“Well, I was looking after 28 employees and about seven giraffes,” he says, still straight-faced but I couldn’t help but laugh out loud. “It was an absolute delight working there. Every morning I would take a walk in the sanctuary, enjoying the vegetation, the chirping birds and fresh air – it’s incomparable to any other experience,” he adds.

His stint at the Giraffe Centre lasted two and a half months and he moved to Mobil Oil Kenya Limited as a human resource (HR) advisor. “This was my first position in HR and the company must have taken a great risk to employ someone without any experience. I’m glad I did not let them down,” he says. His roles included organisational development, monitoring and improvement of HR policies, programmes and procedures and ensuring that these were effectively communicated to employees. He was also charged with the responsibility of providing training and development advice to employees, as well as recruitment and assimilation of new hires and workforce planning.

After two years on the job he moved to the Triton Group of Companies as head of HR. Coming from a large corporation, the experience at Triton, which was a new and relatively small company, was different. He successfully set up HR infrastructure from scratch to a fully-fledged department and also facilitated the redefinition of the company’s vision and embedding of values. He quit Triton in 2009 following the onset of adverse governance issues.

He moved to the Strategic Leadership Centre, a management training and business advisory provider, as a senior HR consultant. As the lead trainer, he conducted leadership courses for senior managers in different organisations such as the World Food Programme-Somalia. He was also involved in drawing out strategic plans for various organisations including CFC Life and CORAT Africa, as well as providing HR advisory services to other organisations.

He was headhunted from this job to his present job. “When the headhunter called to say there was an opening in the telecommunications industry, I didn’t feel I had enough experience in this sector but decided to try it anyway. I applied for the job and after several interviews was recruited to the position of head of resourcing and deputy chief HR officer at Telkom Kenya in May 2009,” he explains.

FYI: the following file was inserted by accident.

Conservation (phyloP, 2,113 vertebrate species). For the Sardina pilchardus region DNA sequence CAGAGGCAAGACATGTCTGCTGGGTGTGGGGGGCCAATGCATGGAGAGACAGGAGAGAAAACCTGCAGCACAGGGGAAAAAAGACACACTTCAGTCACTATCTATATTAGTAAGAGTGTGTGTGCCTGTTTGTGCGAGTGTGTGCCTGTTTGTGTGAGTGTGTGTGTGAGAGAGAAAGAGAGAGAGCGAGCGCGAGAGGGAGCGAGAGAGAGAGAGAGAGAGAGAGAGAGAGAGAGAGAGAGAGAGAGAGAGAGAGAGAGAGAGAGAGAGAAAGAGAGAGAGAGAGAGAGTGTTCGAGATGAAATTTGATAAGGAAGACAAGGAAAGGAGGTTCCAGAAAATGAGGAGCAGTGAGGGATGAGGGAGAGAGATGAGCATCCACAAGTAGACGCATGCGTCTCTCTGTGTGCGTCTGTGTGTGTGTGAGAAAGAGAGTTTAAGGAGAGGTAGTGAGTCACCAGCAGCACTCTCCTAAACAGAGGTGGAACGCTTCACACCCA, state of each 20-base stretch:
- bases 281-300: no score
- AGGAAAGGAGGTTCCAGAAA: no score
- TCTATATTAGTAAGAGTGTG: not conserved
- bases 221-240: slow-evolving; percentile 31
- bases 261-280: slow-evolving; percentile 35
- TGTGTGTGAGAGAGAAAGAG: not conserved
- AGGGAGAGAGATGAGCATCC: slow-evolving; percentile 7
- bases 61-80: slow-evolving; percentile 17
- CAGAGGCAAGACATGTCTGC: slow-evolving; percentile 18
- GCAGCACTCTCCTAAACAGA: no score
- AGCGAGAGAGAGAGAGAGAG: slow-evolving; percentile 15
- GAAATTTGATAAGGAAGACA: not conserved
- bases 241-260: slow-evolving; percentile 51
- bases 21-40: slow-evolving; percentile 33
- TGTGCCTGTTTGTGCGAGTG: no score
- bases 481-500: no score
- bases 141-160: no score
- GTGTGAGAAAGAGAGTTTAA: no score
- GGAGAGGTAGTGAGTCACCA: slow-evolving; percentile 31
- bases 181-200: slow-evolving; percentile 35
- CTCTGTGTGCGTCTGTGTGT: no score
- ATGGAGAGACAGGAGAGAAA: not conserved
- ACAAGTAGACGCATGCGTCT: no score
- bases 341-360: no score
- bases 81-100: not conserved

After one year Fred ascended to the position of chief human resources officer after the departure of the incumbent. “My experience here has been good so far. The opportunity to change something and wrestle with a new challenge presents itself everyday. There are various challenges and some days are hard but the truth is that if I had to do it all over again, I would still work here,” he says.

Fred has recorded many achievements during his time at Telkom Kenya. These include the improvement of social climate through effective management of employment relations in difficult business and economic contexts, and the establishment of cordial relations with the union, which represents 70 percent of the company’s workforce. He also introduced a talent search strategy based on collaboration with key universities, which has helped the company build talent from within. In the past year alone Telkom Kenya has employed more than 60 interns who have been identified as talent for the future.

In 2011 he was selected to be part of a global team of 24 individuals tasked with the development of the ‘HR Excellence Programme’ an Orange training programme for HR directors’ worldwide.

“In the past, those who did not fit in any particular department in an organisations were told to go and try their hand in HR. This did not give the profession a very respectable name. Things have since changed. It’s a lot more professional now and it’s getting better though there’s still a lot more to be done to professionalise the trade in this country,” says Fred. Unmistakably zealous about HR, he boldly says, “If you paid me enough to last me the rest of my life, I would still be in HR.”

Fred is also passionate about mentoring young people into careers and he is a regular speaker at various forums on career development. “There’s a big disconnect between learning institutions and industry. There is not enough dialogue going on between the two and this is something I would like to be involved in. There should be more consistency between what is taught at the university and what is required at the workplace,” he says.

The family front…

Fred has been married to Phoebe for nine years and they have two children, Randall, six, and Gail, two. “Family life is good. It requires one’s time, no doubt but it is interesting to see your children grow,” he says.

He notes that children are precious and teach one a great deal. He is fascinated by their simple and uncomplicated way of looking at things. He immensely enjoys taking a short walk with his children in the evenings. “Even when I work late, they will still want to put on their shoes and go for that walk when I get home,” he says, adding that the time spent with his children is the best part of his day.

Fred says that marriage has taught him many things. “You learn so much, not just about the other person but also about yourself. You see your flaws more clearly and begin to evaluate your strengths a little more objectively. You begin to see yourself as you are and not as you’d like to be perceived. You find out that you are a work in progress, and the fact that this life is not about perfection but excellence,” he says.

He goes on to say that marriage is also an opportunity to grow. “You realise that the other person is different and they have a right to be different, and there is something you can learn from them. Their feedback can help you grow. Marriage is a series of lessons. It’s like going back to school and it is worthwhile because there is an important part of maturity it brings to you,” he says as we conclude the interview.

Published on April 2014